AT&T Security Hole Allows For iPad Owner Data Theft
AT&T says they've closed website hole...
by Karl Bode 08:49AM Thursday Jun 10 2010 Tipped by tmpchaos
According to Valleywag
, a security hole on AT&T's website allowed hackers to obtain the e-mail addresses of 114,000 owners of 3G Apple iPads, including "dozens of CEOs, military officials, and top politicians." According to the report, iPad owners' e-mail addresses and their ICC-ID -- used to identify their specific iPad on the AT&T network -- were obtained by a hacking group that calls themselves "Goatse Security." According to the New York Times
, AT&T has closed the hole and is sending out notifications to those users whose information was compromised. AT&T's statement on the matter:
AT&T was informed by a business customer on Monday of the potential exposure of their iPad ICC IDS. The only information that can be derived from the ICC IDS is the e-mail address attached to that device.
This issue was escalated to the highest levels of the company and was corrected by Tuesday; and we have essentially turned off the feature that provided the e-mail addresses.
The person or group who discovered this gap did not contact AT&T.
We are continuing to investigate and will inform all customers whose e-mail addresses and ICC IDS may have been obtained.
We take customer privacy very seriously and while we have fixed this problem, we apologize to our customers who were impacted.
| |said by Transmaster:It did have the problem. The problem started by making it exclusive to AT&T knowing full well the myriad of issues AT&T has. Apple is the one who is sticking with AT&T so AT&T's problem is Apple's problem. Now if the iG0tHaz0r3d could be used with other services that would be another story.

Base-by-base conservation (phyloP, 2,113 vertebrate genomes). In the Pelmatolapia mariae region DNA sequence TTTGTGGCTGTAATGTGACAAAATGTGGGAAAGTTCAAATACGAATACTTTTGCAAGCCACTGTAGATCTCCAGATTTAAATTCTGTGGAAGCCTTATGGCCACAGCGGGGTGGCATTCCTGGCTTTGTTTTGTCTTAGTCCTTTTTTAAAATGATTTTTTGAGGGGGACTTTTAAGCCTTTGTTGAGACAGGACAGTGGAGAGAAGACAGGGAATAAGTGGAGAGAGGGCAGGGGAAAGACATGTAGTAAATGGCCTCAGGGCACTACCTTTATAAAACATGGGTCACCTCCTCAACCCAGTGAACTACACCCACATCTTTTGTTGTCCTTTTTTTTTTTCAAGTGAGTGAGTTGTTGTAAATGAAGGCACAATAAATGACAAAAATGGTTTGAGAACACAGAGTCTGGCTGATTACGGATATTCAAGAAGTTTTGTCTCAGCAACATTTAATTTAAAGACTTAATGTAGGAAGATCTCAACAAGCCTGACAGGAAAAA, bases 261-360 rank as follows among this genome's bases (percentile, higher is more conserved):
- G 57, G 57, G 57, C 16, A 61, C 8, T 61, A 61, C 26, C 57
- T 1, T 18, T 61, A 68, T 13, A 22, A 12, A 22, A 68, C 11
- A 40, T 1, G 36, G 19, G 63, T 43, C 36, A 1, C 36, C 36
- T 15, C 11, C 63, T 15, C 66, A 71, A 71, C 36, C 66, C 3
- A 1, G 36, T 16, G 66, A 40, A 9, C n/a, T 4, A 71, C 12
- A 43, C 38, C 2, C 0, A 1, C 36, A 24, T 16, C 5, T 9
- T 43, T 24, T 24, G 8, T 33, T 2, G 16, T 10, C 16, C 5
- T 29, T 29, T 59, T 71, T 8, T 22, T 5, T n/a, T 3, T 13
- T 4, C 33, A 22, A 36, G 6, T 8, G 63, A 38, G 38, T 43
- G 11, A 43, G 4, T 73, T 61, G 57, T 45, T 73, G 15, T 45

You should have seen the anti-Apple feeding frenzy on some of the other sites, »gawker.com/5559346/
They make out like it was the iPad who had the problem.
Re: Gives me an excuse.....
said by Madtown:Or make fun of the real villain here - Goatse. Another of the worthless groups that devote their lives trying to make a name for themselves by spending endless hours trying to punch holes in otherwise useful software.
These are the kind of articles, that give me more of an excuse to either make fun of Steve Jobsless or "Big Randy" but since it was on the AT&T website "Big Randy" will be getting made fun of. It's only 6:18am so still too early for me, but later on I might.
Are you happy with your rep in Washington, DC?
Re: wow... Probably at their Alter praying that this will pass over quietly.
| |firephotoWe the peoplePremium
| |said by schmol:And yet here's another lame attempt to turn this into an Apple problem. This was completely an AT&T problem. Their website had a flaw, it could of been storing the confidential information of every employee who likes cherry popsicles...
only 5 comments for the 2 hours that this has been posted, where are all of the att fanboys defending their icrap devices?
Thanks for yet another meme.
Say no to JAMS!